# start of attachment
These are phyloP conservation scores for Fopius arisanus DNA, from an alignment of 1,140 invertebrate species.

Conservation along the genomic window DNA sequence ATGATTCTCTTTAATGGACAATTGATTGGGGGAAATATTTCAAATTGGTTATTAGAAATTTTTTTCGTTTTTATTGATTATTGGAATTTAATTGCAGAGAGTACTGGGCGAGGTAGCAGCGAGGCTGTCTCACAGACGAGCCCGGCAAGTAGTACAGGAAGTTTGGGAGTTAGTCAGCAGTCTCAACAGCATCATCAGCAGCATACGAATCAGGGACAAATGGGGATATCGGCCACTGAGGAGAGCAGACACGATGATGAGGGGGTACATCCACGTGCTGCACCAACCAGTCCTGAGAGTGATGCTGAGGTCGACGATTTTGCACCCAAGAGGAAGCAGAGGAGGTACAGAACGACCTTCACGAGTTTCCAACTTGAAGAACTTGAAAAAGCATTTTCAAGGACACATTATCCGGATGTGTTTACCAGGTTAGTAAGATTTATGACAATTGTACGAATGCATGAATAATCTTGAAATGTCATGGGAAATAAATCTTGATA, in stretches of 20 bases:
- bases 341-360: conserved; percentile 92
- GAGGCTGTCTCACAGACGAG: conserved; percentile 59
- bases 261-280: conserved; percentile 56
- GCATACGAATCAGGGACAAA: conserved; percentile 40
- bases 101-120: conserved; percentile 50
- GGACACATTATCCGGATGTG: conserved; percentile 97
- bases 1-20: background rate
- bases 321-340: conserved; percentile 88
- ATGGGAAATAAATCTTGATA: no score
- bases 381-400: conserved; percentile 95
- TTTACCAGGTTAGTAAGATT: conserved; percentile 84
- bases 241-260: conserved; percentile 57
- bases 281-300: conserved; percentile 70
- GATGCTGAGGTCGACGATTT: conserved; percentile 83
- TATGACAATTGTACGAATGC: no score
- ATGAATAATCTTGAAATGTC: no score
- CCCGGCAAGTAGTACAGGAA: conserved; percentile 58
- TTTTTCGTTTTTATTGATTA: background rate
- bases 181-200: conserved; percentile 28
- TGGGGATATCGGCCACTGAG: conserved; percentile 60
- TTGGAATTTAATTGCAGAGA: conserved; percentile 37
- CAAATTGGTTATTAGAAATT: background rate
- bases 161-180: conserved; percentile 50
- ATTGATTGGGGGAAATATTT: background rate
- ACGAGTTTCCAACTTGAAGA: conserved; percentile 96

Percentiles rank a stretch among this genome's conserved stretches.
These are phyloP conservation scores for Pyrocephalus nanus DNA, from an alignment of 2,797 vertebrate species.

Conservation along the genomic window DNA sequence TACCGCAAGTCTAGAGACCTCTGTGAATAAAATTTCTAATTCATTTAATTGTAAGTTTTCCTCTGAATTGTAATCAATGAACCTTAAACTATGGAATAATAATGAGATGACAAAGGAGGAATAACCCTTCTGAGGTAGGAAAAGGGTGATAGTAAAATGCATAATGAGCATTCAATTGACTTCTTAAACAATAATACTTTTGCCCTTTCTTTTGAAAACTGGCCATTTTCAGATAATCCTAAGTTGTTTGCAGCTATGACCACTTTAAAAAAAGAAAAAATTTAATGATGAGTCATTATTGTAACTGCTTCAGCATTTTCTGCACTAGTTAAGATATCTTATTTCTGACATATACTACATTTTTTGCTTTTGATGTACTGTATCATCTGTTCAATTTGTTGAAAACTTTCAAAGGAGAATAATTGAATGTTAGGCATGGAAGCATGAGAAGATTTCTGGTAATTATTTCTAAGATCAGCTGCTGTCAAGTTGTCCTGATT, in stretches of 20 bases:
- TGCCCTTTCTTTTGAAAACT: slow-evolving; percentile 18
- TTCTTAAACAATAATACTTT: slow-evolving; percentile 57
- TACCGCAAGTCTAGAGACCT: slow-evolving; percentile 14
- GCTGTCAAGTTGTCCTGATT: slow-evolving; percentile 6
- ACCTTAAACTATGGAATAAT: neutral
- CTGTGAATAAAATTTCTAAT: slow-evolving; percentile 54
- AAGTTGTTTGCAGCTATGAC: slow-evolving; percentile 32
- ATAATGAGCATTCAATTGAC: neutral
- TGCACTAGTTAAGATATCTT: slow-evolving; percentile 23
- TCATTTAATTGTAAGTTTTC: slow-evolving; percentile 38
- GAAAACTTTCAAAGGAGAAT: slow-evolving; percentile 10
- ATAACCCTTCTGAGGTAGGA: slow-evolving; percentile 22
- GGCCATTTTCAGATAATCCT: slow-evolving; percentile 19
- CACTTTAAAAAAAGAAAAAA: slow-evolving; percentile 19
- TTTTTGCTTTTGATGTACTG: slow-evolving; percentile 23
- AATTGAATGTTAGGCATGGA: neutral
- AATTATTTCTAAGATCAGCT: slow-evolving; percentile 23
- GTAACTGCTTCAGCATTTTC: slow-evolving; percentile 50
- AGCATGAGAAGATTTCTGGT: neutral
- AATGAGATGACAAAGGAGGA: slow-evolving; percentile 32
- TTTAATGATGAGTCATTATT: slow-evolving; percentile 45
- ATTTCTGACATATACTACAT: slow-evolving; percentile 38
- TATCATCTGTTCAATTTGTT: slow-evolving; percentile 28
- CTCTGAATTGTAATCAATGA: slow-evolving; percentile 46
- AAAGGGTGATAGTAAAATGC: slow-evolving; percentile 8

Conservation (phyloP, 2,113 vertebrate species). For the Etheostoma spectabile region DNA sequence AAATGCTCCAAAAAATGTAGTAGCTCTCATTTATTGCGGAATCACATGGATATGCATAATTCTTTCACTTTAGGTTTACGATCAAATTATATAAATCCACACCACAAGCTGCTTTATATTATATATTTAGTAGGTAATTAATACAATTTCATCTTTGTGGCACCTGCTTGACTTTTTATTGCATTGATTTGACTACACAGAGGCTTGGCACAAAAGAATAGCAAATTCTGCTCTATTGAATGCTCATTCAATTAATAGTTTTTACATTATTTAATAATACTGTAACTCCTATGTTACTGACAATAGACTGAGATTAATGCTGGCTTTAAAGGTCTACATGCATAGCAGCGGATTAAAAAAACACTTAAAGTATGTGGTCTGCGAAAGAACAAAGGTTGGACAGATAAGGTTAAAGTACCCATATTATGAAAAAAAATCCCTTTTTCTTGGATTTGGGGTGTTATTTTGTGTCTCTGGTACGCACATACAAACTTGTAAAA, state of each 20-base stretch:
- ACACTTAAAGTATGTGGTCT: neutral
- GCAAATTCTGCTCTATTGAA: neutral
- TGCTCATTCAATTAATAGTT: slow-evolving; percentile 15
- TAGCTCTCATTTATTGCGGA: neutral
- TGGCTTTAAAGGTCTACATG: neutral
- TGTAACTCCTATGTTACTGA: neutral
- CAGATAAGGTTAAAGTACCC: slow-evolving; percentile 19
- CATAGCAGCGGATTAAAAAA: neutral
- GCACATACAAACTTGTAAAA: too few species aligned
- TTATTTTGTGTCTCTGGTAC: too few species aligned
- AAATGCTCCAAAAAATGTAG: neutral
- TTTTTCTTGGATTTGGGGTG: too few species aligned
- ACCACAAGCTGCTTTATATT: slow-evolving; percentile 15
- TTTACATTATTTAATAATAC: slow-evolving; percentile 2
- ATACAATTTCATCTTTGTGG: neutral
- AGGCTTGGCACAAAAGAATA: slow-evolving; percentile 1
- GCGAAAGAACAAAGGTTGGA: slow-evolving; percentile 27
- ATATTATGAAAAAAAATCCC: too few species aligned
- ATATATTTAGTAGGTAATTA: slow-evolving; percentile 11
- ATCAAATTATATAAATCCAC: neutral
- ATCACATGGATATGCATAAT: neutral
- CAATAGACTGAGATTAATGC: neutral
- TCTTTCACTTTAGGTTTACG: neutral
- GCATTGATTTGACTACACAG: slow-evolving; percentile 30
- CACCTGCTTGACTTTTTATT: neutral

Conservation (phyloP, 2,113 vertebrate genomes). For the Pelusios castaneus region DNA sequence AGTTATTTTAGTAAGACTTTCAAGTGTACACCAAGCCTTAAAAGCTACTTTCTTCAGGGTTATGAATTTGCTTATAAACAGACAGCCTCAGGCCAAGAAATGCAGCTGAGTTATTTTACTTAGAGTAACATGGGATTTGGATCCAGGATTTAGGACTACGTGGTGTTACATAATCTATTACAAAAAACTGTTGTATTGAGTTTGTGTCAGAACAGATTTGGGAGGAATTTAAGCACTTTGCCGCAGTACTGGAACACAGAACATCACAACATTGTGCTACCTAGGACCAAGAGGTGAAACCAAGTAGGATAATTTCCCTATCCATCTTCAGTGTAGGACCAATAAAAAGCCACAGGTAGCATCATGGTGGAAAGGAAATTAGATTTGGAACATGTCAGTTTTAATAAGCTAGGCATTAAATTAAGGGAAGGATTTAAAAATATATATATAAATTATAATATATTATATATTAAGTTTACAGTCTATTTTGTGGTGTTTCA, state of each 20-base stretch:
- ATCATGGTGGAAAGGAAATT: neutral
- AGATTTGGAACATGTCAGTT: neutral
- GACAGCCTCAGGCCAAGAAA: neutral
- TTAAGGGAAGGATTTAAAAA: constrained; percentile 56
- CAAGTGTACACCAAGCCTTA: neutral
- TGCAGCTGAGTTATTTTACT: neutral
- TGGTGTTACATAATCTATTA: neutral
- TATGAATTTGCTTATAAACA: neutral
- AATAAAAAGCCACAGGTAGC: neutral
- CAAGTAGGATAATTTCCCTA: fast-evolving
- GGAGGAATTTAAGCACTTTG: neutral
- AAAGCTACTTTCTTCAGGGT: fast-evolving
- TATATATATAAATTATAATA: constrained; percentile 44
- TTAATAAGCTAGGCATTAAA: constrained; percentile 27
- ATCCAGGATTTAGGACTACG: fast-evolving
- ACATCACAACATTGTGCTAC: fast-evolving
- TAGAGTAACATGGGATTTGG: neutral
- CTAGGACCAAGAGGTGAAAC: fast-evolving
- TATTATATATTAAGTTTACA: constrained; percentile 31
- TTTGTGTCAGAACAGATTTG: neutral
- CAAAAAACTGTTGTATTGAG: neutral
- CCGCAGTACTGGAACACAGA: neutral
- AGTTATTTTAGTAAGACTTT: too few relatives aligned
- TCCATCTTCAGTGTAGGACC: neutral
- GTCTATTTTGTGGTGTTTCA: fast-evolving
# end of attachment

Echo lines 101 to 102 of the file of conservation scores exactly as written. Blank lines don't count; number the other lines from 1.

- TATTATATATTAAGTTTACA: constrained; percentile 31
- TTTGTGTCAGAACAGATTTG: neutral